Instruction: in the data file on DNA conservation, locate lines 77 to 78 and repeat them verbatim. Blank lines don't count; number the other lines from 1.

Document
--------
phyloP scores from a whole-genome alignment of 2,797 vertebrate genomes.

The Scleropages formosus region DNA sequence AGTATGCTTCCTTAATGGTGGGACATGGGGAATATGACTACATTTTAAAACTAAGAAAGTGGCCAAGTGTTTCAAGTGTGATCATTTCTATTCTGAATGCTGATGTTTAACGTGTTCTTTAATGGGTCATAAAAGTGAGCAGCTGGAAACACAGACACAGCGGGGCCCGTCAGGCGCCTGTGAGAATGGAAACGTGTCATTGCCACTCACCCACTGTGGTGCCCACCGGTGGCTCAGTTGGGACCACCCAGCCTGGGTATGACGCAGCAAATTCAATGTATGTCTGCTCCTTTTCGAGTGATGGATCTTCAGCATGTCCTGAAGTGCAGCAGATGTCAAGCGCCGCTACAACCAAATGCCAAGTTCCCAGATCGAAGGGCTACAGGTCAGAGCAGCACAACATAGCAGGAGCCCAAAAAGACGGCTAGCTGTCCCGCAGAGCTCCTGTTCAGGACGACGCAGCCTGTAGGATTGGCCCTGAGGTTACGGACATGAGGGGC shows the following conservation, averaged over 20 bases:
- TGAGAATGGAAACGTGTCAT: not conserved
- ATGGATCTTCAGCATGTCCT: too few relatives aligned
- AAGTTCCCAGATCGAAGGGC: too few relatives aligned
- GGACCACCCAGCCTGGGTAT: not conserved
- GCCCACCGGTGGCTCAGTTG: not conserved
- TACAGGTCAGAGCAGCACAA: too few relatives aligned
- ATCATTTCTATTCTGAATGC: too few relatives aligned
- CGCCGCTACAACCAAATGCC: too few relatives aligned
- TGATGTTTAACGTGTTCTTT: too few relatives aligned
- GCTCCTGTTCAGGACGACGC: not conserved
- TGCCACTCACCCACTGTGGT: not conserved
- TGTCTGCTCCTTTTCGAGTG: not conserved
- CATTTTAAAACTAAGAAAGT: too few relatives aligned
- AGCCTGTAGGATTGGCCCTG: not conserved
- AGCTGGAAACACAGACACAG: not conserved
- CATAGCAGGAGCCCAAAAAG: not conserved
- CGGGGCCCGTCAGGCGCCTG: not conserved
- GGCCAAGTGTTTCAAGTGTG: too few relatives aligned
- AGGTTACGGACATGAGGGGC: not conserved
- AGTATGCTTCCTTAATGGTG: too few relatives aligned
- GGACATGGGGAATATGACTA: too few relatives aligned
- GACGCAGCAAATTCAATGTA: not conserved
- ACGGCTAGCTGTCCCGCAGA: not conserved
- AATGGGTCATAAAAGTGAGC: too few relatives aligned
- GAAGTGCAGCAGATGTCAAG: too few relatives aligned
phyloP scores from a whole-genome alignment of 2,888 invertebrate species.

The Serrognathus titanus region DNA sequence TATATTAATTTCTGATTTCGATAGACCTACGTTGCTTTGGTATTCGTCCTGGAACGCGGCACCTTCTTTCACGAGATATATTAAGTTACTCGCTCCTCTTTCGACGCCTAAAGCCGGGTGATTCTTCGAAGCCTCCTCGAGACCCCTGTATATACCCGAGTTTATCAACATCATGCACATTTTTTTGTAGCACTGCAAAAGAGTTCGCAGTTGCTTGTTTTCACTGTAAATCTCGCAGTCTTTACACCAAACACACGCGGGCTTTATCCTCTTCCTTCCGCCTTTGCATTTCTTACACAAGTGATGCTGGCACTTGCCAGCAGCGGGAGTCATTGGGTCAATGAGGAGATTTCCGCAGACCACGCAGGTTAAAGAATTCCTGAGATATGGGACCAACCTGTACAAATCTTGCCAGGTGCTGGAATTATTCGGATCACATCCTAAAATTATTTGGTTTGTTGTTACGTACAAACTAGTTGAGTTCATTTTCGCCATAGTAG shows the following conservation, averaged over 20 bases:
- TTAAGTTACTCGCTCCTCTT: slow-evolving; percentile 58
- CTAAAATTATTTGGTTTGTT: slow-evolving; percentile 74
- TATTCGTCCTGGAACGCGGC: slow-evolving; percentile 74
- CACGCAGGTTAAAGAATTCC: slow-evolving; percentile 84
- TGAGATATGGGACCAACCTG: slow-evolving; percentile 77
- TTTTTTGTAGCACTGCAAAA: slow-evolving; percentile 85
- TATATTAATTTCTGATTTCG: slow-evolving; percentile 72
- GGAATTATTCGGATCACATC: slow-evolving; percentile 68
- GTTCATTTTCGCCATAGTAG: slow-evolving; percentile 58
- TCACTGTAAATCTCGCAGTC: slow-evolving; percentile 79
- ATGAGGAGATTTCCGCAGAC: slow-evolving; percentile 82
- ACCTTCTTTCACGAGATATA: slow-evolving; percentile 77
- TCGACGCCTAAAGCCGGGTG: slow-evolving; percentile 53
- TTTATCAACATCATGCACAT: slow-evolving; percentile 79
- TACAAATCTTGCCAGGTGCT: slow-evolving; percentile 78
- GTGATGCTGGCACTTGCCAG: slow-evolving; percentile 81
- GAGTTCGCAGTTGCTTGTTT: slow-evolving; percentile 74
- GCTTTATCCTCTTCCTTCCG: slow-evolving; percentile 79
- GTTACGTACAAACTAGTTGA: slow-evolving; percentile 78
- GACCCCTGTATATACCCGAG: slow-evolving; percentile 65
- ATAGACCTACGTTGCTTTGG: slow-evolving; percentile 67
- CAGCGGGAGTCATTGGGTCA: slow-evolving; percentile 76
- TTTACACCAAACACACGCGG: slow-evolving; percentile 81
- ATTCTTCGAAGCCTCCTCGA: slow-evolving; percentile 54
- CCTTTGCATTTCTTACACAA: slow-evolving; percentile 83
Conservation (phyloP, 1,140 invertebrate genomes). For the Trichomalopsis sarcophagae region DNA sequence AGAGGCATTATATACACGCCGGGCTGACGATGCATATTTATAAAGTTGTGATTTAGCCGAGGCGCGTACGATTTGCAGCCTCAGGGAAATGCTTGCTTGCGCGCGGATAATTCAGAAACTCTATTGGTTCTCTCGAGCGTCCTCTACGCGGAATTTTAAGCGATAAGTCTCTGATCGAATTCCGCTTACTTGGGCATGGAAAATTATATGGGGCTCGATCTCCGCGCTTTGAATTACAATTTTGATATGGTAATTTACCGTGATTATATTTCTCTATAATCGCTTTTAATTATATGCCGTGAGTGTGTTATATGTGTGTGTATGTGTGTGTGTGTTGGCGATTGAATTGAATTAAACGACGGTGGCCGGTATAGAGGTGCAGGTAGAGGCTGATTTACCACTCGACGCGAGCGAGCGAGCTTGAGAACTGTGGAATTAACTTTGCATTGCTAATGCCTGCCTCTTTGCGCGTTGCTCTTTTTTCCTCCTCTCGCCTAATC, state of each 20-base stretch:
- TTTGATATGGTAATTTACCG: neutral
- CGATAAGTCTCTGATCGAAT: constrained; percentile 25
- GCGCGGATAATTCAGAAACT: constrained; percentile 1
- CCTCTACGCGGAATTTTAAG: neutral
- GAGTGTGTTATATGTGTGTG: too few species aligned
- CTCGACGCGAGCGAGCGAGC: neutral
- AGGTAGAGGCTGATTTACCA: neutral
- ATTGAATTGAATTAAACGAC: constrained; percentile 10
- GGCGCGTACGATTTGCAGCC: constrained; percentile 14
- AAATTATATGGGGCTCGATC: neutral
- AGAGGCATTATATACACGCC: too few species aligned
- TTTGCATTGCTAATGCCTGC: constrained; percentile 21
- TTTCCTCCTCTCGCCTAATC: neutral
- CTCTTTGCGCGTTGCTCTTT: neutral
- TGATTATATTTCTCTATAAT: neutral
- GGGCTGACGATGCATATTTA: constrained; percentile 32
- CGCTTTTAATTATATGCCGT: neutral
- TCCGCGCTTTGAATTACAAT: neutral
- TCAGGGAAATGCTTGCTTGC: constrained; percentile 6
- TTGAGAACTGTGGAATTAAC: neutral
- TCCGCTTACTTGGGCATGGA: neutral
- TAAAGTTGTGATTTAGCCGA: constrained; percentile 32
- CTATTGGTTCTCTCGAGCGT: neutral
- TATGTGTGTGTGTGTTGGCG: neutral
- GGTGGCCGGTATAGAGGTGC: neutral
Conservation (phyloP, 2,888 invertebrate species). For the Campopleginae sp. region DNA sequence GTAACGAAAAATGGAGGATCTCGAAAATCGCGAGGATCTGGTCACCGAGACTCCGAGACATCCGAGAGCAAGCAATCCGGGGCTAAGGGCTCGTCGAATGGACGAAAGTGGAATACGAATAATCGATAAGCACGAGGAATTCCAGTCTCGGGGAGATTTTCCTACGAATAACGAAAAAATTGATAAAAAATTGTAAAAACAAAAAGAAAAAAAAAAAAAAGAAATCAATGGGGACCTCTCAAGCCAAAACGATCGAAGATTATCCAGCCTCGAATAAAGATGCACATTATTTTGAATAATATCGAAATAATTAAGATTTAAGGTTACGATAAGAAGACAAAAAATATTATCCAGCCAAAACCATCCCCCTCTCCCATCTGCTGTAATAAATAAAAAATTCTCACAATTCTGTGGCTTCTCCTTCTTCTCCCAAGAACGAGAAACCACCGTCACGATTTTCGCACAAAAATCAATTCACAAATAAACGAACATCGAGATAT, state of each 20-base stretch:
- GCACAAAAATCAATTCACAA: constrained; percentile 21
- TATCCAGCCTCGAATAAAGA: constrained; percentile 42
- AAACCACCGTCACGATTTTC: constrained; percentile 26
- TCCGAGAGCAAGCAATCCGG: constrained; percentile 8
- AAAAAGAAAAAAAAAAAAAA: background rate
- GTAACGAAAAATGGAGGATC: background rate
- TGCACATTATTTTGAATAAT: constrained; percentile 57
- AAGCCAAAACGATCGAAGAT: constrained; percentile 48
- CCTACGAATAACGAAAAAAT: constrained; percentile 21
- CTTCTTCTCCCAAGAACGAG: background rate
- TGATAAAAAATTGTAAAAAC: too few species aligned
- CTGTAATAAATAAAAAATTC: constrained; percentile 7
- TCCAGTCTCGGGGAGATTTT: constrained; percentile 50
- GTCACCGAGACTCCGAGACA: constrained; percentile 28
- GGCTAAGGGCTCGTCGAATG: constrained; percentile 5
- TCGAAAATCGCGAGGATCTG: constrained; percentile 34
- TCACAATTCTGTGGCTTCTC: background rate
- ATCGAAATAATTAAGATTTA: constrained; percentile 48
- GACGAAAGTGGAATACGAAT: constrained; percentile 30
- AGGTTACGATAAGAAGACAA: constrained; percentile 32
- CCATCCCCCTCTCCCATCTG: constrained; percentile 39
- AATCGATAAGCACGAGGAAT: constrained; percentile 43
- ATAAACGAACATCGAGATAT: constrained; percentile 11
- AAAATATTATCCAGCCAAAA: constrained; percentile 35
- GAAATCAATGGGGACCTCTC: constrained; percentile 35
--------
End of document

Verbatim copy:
- TAAAGTTGTGATTTAGCCGA: constrained; percentile 32
- CTATTGGTTCTCTCGAGCGT: neutral